Jenin Younes tackles Paul Krugman’s execrable hatchet job on the Great Barrington Declaration . (If Krugman’s understanding of the Great Barrington Declaration and of AIER are any indication of his ability to understand epidemiology and the consequences of the Covid lockdowns, then there’s no reason to pay any attention to what he says about the disease and humans’ responses to it.) A slice from Ms. Younes’s essay:
Those who continue to advocate extreme measures, such as lockdowns and forced human separation, are making the extraordinary claim that we must disrupt the functioning of the traditions and institutions that societies have developed over millennia, and are vital to human flourishing, in response to a single problem: a pathogen with an infection fatality rate currently hovering around 0.27 percent , with deaths highly concentrated among those with very low life expectancies .
Never before have governments throughout the world ordered schools to close, businesses to stop operating, travel to cease, and people to refrain from interacting with each other, for an indefinite time period spanning months and possibly even years. As others have noted, this is an experiment of an unprecedented nature  on an unprecedented scale , the consequences of which will undoubtedly ripple into subsequent decades and possibly beyond.
Joe Biden is planning large tax increases if elected president next week. He says that the increases would be just for high earners, but his proposals would hit all of us by damaging investment, entrepreneurship and job opportunities.
People have pretty much always bought and sold in markets, but they have not always embraced markets as dignified or even nonobscene social spaces in which anything but mutual swindling and plunder takes place. They have not always embraced the commercial and technological heresies we call innovations that raised the average rate of per-capita income growth in places like the modern United States from roughly 0% per year to the positively insane rate of roughly 2% per year that we Americans have enjoyed since the early nineteenth century.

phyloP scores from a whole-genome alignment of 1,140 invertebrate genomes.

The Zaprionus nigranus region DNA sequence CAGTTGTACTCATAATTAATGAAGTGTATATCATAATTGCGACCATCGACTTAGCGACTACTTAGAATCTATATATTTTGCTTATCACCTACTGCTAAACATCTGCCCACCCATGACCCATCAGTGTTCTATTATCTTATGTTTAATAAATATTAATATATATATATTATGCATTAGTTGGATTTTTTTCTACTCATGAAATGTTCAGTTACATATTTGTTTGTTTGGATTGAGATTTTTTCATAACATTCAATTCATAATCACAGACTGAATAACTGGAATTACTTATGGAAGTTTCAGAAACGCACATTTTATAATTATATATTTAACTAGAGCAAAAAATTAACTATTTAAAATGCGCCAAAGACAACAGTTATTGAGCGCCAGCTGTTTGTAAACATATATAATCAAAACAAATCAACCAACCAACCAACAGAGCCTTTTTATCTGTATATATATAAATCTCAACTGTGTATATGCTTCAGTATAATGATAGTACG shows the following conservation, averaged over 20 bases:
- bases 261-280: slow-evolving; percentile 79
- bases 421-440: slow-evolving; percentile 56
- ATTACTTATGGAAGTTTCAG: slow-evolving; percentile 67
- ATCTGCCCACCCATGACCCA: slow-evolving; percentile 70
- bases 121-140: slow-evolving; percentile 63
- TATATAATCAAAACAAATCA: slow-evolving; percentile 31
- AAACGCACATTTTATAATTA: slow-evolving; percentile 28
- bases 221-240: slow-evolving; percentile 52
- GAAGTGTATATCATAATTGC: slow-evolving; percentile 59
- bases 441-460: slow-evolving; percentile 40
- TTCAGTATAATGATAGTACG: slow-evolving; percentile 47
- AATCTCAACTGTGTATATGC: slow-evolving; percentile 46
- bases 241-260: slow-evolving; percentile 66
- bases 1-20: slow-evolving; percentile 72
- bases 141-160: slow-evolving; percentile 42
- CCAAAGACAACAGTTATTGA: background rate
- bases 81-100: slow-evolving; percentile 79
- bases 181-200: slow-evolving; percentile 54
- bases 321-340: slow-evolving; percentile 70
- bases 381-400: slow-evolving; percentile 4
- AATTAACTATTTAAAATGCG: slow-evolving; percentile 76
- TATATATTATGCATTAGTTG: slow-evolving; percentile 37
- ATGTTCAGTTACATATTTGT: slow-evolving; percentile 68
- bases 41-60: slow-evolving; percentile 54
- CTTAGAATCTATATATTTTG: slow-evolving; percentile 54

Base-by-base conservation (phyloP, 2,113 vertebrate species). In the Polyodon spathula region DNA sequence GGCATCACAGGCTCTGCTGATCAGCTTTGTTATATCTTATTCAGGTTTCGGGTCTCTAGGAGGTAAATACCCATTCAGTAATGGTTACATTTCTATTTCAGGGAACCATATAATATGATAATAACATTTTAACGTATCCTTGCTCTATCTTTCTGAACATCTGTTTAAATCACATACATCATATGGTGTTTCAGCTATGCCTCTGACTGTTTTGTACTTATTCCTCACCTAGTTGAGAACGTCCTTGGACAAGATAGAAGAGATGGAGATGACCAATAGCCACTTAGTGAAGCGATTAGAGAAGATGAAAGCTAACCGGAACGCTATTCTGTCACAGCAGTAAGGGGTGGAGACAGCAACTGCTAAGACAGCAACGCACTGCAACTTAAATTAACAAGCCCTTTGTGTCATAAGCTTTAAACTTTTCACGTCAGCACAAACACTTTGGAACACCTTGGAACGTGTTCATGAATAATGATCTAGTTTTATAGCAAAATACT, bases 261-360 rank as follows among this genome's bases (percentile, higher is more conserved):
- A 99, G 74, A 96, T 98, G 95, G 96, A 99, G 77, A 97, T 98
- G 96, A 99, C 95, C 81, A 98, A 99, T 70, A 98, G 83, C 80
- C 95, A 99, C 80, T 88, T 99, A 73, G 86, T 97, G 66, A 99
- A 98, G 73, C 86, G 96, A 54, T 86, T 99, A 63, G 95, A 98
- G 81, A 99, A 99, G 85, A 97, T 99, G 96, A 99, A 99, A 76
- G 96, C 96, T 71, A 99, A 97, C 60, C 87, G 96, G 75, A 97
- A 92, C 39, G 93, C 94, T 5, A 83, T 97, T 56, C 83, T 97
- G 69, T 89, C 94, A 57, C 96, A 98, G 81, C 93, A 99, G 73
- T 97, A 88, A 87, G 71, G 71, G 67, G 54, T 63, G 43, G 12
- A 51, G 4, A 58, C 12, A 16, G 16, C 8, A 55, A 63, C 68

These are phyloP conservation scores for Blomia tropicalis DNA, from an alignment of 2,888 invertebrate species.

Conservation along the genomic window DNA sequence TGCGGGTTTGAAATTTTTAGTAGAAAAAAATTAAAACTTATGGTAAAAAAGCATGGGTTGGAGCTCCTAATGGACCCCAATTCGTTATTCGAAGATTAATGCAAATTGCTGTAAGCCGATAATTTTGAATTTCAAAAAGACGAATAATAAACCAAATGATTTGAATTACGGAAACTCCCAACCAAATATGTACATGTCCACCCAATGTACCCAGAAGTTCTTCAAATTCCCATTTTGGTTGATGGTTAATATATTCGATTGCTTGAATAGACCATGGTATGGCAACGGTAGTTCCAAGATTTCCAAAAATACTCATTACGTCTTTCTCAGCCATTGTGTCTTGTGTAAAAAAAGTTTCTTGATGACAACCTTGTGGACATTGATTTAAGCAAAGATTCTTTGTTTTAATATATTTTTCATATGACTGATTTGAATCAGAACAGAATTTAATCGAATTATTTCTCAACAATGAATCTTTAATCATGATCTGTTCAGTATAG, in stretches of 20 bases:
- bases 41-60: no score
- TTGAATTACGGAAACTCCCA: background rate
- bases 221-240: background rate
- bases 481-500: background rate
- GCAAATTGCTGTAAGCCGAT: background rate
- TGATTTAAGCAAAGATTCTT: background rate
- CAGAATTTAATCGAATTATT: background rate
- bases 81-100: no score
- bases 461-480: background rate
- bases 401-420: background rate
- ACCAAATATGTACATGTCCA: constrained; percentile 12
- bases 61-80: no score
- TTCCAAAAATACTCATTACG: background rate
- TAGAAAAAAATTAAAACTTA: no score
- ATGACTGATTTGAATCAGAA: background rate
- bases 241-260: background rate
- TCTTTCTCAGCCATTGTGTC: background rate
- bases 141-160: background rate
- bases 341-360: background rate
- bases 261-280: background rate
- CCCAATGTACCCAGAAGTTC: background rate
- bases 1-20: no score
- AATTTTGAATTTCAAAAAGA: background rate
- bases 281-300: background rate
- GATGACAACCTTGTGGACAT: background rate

This mind-blowing fact–increases in real standards of living from the bottom to the top of the income distribution, year after year, with the benefits accruing disproportionately to the poor and the descendants of the poor, with no end in sight–did not happen for the usual reasons people point to. It wasn’t natural resources. The value of your copy of Leave Me Alone and I’ll Make You Rich doesn’t come from the trees farmed to make the paper or the oil that was refined into the fuel used to ship it. Institutions like secure property rights are necessary in the same way oxygen is necessary for a fire, but they aren’t sufficient. Slavery, imperialism, and colonialism are popular (and resurgent) explanations from the left, but “We are saying, to be precise, that war, slavery, imperialism, and colonialism were on the whole economically stupid” (p. 118).
It happened because we embraced the liberal idea of profit-tested dissent (with modification) from old ways of producing and exchanging and doing–what Adam Thierer has called Permissionless Innovation . We didn’t execute Bill Gates when Microsoft released Windows 95 or throw Steve Jobs off a cliff when he rolled out the iPad in 2010. Jobs didn’t have to get permission from puzzled members of the commentariat who wondered “What is it for?” or Luddites who worried that it would destroy the publishing industry when he was explaining what this thing that wasn’t a smartphone or a laptop but maybe kind of something in between could do.